Seeking an exit strategy

The alignment of networked structures, market logic and technological solutionism creates a discursive space in which the work of mediators is perceived as adhering to rational calculations and professional standards, and thus politically neutral. Critical views are marginalized even more intensively in the context of an epidemic and social crisis, which seems to require pragmatic and effective responses in the form of a professional management of solidarity efforts. Political polemics such as the financing and status of public services and the connection between capital accumulation and public health are abandoned in favor of reaffirmation that “we are all in this together.” The post-political discourse that marginalizes any political contestation of neoliberalism (Mouffe, 2005), which suffered series setbacks during the pandemic, is making new advances through the solidarity networks that often appear to challenge it.

There are, however, recent experiences of solidarity initiatives which successfully resisted the attempts of the neoliberalizing state to promote post-political discourses and polices of volunteerism and humanitarianism, as a means to institutionalize these groups activities and control their radical potential (Rozakou, 2016, 2017). This essay attempted to contribute to the possibility of such resistance by explicating certain presumptions that are promoted by some actors in the current solidarity landscape. Political alternatives can and should be developed to the neoliberal designation of the state as a mere facilitator of a market of altruistic energy that could satisfy society needs. Based on this, we should start a discussion on how our quotidian solidarity activities, as well as the ways in which our solidarity spaces are imagined and designed, can lead to the establishment of economic relations and political institutions that promote the well-being of most people, not as contingent eruptions of charity but as stable social arrangements.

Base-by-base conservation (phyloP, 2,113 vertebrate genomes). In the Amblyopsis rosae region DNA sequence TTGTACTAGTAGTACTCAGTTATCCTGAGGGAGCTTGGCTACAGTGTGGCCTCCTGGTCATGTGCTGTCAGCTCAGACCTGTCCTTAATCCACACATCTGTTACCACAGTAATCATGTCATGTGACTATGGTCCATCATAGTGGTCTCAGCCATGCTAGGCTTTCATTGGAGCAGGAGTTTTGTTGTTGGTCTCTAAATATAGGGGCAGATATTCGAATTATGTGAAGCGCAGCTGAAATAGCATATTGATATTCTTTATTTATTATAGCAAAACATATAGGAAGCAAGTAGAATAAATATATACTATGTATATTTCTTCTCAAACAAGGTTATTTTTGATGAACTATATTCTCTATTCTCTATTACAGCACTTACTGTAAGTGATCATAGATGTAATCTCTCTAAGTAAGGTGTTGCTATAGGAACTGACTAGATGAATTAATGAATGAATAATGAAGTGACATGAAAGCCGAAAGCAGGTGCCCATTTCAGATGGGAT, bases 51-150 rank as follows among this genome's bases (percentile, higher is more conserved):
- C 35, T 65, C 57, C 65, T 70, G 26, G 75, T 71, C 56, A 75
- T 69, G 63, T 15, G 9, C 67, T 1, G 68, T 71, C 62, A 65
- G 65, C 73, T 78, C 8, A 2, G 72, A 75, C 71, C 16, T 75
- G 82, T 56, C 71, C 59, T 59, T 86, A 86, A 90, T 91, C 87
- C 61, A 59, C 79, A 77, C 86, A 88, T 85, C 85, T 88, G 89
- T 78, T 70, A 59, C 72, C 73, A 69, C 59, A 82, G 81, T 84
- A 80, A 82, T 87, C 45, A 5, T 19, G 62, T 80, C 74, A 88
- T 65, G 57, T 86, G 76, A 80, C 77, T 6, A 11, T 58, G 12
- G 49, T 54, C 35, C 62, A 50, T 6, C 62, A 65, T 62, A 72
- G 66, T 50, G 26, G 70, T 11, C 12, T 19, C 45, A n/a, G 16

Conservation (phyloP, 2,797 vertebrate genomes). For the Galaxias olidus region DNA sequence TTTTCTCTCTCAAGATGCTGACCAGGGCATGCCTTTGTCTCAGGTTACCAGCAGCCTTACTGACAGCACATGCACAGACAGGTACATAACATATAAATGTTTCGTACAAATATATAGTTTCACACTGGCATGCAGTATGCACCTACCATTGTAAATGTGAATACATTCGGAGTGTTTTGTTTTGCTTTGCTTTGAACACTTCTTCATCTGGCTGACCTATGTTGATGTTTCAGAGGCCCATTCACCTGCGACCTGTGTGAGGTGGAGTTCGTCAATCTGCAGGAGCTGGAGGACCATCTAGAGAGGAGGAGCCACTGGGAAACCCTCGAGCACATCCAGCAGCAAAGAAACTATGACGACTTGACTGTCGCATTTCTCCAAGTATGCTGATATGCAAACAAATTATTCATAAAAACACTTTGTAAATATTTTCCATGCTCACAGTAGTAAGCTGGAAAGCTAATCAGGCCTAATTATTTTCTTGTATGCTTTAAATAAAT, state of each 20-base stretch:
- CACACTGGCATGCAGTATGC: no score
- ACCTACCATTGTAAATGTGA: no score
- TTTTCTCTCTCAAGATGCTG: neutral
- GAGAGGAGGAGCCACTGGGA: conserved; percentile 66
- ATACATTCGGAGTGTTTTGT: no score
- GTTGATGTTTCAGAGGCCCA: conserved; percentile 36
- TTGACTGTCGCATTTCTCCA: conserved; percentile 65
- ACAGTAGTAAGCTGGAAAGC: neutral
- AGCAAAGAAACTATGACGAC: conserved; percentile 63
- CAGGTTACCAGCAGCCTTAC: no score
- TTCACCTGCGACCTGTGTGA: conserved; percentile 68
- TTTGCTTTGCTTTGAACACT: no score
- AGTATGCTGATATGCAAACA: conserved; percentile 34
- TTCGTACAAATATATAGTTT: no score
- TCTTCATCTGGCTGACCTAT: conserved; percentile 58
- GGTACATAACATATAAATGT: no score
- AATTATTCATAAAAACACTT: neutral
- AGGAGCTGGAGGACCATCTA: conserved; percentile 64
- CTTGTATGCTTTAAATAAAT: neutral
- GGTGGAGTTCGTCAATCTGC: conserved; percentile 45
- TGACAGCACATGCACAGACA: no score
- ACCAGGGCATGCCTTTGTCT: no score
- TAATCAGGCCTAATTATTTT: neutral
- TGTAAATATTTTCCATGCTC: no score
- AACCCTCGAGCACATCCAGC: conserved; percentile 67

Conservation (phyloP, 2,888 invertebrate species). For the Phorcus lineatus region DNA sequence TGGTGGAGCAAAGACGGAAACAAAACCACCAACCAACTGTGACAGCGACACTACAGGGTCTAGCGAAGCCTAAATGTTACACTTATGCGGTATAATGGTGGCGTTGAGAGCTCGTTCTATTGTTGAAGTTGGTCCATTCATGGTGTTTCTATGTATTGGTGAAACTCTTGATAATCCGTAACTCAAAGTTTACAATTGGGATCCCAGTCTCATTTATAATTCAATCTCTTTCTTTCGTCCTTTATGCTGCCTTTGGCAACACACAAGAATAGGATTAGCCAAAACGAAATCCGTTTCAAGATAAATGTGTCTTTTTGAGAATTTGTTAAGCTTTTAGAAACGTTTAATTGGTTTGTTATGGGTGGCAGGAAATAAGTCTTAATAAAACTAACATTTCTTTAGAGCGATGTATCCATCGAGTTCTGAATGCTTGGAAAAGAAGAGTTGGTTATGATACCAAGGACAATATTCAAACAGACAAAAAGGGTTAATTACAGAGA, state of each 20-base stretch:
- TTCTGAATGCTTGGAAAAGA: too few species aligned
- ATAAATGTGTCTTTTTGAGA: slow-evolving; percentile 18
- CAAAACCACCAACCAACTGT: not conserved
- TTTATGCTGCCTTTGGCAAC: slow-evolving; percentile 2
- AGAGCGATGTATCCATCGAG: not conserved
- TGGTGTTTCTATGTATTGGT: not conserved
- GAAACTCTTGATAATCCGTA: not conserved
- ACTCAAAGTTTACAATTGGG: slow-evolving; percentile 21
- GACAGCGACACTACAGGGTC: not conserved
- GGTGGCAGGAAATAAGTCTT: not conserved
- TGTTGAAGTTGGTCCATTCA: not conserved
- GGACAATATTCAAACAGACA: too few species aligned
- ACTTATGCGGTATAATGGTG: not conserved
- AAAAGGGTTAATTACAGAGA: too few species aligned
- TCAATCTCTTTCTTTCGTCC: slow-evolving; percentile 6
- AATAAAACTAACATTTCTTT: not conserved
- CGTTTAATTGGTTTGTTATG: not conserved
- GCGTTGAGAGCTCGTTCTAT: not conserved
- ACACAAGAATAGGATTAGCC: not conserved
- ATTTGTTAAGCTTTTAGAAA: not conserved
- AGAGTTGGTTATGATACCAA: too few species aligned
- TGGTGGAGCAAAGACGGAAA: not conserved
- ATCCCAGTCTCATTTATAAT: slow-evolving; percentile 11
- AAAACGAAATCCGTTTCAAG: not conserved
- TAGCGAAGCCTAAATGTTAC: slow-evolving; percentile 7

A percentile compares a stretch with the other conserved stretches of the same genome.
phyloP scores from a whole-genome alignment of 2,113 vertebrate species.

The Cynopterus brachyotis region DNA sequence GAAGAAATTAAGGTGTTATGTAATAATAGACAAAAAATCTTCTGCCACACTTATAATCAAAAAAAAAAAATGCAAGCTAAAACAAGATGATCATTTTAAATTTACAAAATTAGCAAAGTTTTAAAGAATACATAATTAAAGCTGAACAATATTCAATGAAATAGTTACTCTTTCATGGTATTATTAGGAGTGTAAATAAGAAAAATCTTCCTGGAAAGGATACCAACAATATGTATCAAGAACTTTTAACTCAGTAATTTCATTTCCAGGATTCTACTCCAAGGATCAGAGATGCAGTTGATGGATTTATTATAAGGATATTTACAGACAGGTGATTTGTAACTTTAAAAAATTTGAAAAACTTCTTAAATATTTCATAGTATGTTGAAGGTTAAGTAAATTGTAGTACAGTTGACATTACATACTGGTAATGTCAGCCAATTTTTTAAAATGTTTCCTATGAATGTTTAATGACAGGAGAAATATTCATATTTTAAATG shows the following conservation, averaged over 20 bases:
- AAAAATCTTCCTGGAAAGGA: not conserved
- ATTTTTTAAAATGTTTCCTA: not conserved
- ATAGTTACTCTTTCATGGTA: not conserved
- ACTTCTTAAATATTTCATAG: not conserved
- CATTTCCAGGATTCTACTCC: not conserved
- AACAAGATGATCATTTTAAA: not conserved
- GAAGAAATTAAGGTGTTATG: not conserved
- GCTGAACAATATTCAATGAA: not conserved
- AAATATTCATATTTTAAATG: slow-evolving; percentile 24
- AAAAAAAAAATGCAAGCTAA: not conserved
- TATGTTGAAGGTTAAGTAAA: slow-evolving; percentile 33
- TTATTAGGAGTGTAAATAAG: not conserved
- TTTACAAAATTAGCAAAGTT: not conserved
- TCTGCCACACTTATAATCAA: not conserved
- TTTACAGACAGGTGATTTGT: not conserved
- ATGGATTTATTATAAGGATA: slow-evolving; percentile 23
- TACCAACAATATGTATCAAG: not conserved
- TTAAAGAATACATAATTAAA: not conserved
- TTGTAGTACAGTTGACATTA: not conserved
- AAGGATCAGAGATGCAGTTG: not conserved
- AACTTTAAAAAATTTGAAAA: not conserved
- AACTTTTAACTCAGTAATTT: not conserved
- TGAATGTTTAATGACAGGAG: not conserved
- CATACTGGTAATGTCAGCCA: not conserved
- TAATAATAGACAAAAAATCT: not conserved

It is time that we start developing exit strategies not only from the covid-19 pandemic, but also from the post-political, neoliberal hegemony that too often succeeds to dominate our ways of organizing and our political imaginaries. One step in this direction could be a gradual transformation of our solidarity networks to platforms that next to mutual aid could also facilitate discussion, organization and action, and will continue to operate beyond the current crisis. We should rely on the networks that emerged during the pandemic to develop spaces of publicness characterized by collective organization methods that would avoid the pitfalls of the network logic, and would allow us to regain political subjectivity and to imagine possibilities of exit from the neoliberal malady.


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Itamar Shachar is a Postdoctoral Fellow with the Research Foundation - Flanders (FWO), based in the Centre for Social Theory and Department of Sociology at Ghent University, Belgium.